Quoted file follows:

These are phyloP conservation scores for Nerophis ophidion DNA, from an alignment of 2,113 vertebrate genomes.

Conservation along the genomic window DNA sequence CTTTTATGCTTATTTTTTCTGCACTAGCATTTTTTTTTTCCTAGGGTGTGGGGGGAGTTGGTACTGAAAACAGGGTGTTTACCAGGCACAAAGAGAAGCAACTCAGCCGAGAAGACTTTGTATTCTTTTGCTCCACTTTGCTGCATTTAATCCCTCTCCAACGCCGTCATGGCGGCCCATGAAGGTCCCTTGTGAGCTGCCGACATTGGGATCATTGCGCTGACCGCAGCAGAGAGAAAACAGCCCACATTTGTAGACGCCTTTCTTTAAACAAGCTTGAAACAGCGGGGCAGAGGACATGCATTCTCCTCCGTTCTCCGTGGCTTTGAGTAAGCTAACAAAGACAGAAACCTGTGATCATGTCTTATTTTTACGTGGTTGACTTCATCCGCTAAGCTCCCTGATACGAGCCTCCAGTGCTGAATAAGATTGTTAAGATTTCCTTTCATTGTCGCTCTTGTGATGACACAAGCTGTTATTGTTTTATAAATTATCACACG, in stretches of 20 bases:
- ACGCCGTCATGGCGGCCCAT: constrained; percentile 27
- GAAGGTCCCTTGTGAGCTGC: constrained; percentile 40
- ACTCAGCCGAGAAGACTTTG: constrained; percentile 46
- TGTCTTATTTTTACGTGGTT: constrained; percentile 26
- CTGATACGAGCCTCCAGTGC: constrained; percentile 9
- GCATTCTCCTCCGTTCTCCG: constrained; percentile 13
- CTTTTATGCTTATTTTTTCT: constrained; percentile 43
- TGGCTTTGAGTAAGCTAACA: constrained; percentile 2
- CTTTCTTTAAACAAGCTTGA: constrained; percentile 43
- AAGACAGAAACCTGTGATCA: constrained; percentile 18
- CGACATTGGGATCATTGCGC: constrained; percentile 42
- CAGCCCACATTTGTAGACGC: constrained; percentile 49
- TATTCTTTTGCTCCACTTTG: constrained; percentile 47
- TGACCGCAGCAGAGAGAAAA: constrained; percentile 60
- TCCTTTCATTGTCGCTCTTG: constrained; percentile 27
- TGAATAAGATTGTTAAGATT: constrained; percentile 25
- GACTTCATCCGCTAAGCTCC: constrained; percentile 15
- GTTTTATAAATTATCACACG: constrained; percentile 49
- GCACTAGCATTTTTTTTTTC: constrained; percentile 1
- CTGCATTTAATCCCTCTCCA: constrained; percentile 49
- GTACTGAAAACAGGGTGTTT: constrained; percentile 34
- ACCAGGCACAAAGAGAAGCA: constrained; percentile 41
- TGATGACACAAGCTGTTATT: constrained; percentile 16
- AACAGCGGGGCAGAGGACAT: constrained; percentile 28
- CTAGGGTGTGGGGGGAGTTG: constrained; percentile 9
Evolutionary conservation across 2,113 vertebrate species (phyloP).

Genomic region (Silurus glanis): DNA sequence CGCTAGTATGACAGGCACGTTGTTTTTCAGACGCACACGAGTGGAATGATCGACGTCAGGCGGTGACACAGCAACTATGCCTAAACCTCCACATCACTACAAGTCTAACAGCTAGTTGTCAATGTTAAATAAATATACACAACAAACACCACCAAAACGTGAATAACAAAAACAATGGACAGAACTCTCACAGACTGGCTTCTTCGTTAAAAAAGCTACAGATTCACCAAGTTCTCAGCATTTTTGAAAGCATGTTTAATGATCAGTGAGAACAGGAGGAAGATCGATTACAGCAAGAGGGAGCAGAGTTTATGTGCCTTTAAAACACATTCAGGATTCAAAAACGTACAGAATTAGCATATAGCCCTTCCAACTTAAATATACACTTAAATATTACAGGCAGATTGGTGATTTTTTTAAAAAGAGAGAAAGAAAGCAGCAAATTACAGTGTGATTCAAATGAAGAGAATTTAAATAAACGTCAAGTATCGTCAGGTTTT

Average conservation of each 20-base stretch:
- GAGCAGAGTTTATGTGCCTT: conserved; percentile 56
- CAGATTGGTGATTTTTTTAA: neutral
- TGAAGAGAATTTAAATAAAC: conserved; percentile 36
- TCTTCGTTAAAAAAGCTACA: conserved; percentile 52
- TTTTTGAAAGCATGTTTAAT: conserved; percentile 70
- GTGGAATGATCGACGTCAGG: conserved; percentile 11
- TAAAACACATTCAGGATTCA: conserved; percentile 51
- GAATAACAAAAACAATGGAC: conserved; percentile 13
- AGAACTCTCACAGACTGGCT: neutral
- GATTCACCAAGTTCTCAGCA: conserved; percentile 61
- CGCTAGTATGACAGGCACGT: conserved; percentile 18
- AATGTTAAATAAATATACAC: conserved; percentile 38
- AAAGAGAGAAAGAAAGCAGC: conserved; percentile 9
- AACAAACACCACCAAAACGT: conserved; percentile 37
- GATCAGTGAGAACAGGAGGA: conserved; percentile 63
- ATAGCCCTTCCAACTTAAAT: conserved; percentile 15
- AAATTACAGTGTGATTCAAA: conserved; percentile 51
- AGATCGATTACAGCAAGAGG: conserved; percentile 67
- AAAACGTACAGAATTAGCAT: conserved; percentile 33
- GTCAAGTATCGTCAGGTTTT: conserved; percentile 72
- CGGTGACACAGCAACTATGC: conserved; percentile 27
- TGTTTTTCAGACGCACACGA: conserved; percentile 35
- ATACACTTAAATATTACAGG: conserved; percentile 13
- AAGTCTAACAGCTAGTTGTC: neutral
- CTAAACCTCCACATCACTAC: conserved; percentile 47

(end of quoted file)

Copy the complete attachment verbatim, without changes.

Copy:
These are phyloP conservation scores for Nerophis ophidion DNA, from an alignment of 2,113 vertebrate genomes.

Conservation along the genomic window DNA sequence CTTTTATGCTTATTTTTTCTGCACTAGCATTTTTTTTTTCCTAGGGTGTGGGGGGAGTTGGTACTGAAAACAGGGTGTTTACCAGGCACAAAGAGAAGCAACTCAGCCGAGAAGACTTTGTATTCTTTTGCTCCACTTTGCTGCATTTAATCCCTCTCCAACGCCGTCATGGCGGCCCATGAAGGTCCCTTGTGAGCTGCCGACATTGGGATCATTGCGCTGACCGCAGCAGAGAGAAAACAGCCCACATTTGTAGACGCCTTTCTTTAAACAAGCTTGAAACAGCGGGGCAGAGGACATGCATTCTCCTCCGTTCTCCGTGGCTTTGAGTAAGCTAACAAAGACAGAAACCTGTGATCATGTCTTATTTTTACGTGGTTGACTTCATCCGCTAAGCTCCCTGATACGAGCCTCCAGTGCTGAATAAGATTGTTAAGATTTCCTTTCATTGTCGCTCTTGTGATGACACAAGCTGTTATTGTTTTATAAATTATCACACG, in stretches of 20 bases:
- ACGCCGTCATGGCGGCCCAT: constrained; percentile 27
- GAAGGTCCCTTGTGAGCTGC: constrained; percentile 40
- ACTCAGCCGAGAAGACTTTG: constrained; percentile 46
- TGTCTTATTTTTACGTGGTT: constrained; percentile 26
- CTGATACGAGCCTCCAGTGC: constrained; percentile 9
- GCATTCTCCTCCGTTCTCCG: constrained; percentile 13
- CTTTTATGCTTATTTTTTCT: constrained; percentile 43
- TGGCTTTGAGTAAGCTAACA: constrained; percentile 2
- CTTTCTTTAAACAAGCTTGA: constrained; percentile 43
- AAGACAGAAACCTGTGATCA: constrained; percentile 18
- CGACATTGGGATCATTGCGC: constrained; percentile 42
- CAGCCCACATTTGTAGACGC: constrained; percentile 49
- TATTCTTTTGCTCCACTTTG: constrained; percentile 47
- TGACCGCAGCAGAGAGAAAA: constrained; percentile 60
- TCCTTTCATTGTCGCTCTTG: constrained; percentile 27
- TGAATAAGATTGTTAAGATT: constrained; percentile 25
- GACTTCATCCGCTAAGCTCC: constrained; percentile 15
- GTTTTATAAATTATCACACG: constrained; percentile 49
- GCACTAGCATTTTTTTTTTC: constrained; percentile 1
- CTGCATTTAATCCCTCTCCA: constrained; percentile 49
- GTACTGAAAACAGGGTGTTT: constrained; percentile 34
- ACCAGGCACAAAGAGAAGCA: constrained; percentile 41
- TGATGACACAAGCTGTTATT: constrained; percentile 16
- AACAGCGGGGCAGAGGACAT: constrained; percentile 28
- CTAGGGTGTGGGGGGAGTTG: constrained; percentile 9
Evolutionary conservation across 2,113 vertebrate species (phyloP).

Genomic region (Silurus glanis): DNA sequence CGCTAGTATGACAGGCACGTTGTTTTTCAGACGCACACGAGTGGAATGATCGACGTCAGGCGGTGACACAGCAACTATGCCTAAACCTCCACATCACTACAAGTCTAACAGCTAGTTGTCAATGTTAAATAAATATACACAACAAACACCACCAAAACGTGAATAACAAAAACAATGGACAGAACTCTCACAGACTGGCTTCTTCGTTAAAAAAGCTACAGATTCACCAAGTTCTCAGCATTTTTGAAAGCATGTTTAATGATCAGTGAGAACAGGAGGAAGATCGATTACAGCAAGAGGGAGCAGAGTTTATGTGCCTTTAAAACACATTCAGGATTCAAAAACGTACAGAATTAGCATATAGCCCTTCCAACTTAAATATACACTTAAATATTACAGGCAGATTGGTGATTTTTTTAAAAAGAGAGAAAGAAAGCAGCAAATTACAGTGTGATTCAAATGAAGAGAATTTAAATAAACGTCAAGTATCGTCAGGTTTT

Average conservation of each 20-base stretch:
- GAGCAGAGTTTATGTGCCTT: conserved; percentile 56
- CAGATTGGTGATTTTTTTAA: neutral
- TGAAGAGAATTTAAATAAAC: conserved; percentile 36
- TCTTCGTTAAAAAAGCTACA: conserved; percentile 52
- TTTTTGAAAGCATGTTTAAT: conserved; percentile 70
- GTGGAATGATCGACGTCAGG: conserved; percentile 11
- TAAAACACATTCAGGATTCA: conserved; percentile 51
- GAATAACAAAAACAATGGAC: conserved; percentile 13
- AGAACTCTCACAGACTGGCT: neutral
- GATTCACCAAGTTCTCAGCA: conserved; percentile 61
- CGCTAGTATGACAGGCACGT: conserved; percentile 18
- AATGTTAAATAAATATACAC: conserved; percentile 38
- AAAGAGAGAAAGAAAGCAGC: conserved; percentile 9
- AACAAACACCACCAAAACGT: conserved; percentile 37
- GATCAGTGAGAACAGGAGGA: conserved; percentile 63
- ATAGCCCTTCCAACTTAAAT: conserved; percentile 15
- AAATTACAGTGTGATTCAAA: conserved; percentile 51
- AGATCGATTACAGCAAGAGG: conserved; percentile 67
- AAAACGTACAGAATTAGCAT: conserved; percentile 33
- GTCAAGTATCGTCAGGTTTT: conserved; percentile 72
- CGGTGACACAGCAACTATGC: conserved; percentile 27
- TGTTTTTCAGACGCACACGA: conserved; percentile 35
- ATACACTTAAATATTACAGG: conserved; percentile 13
- AAGTCTAACAGCTAGTTGTC: neutral
- CTAAACCTCCACATCACTAC: conserved; percentile 47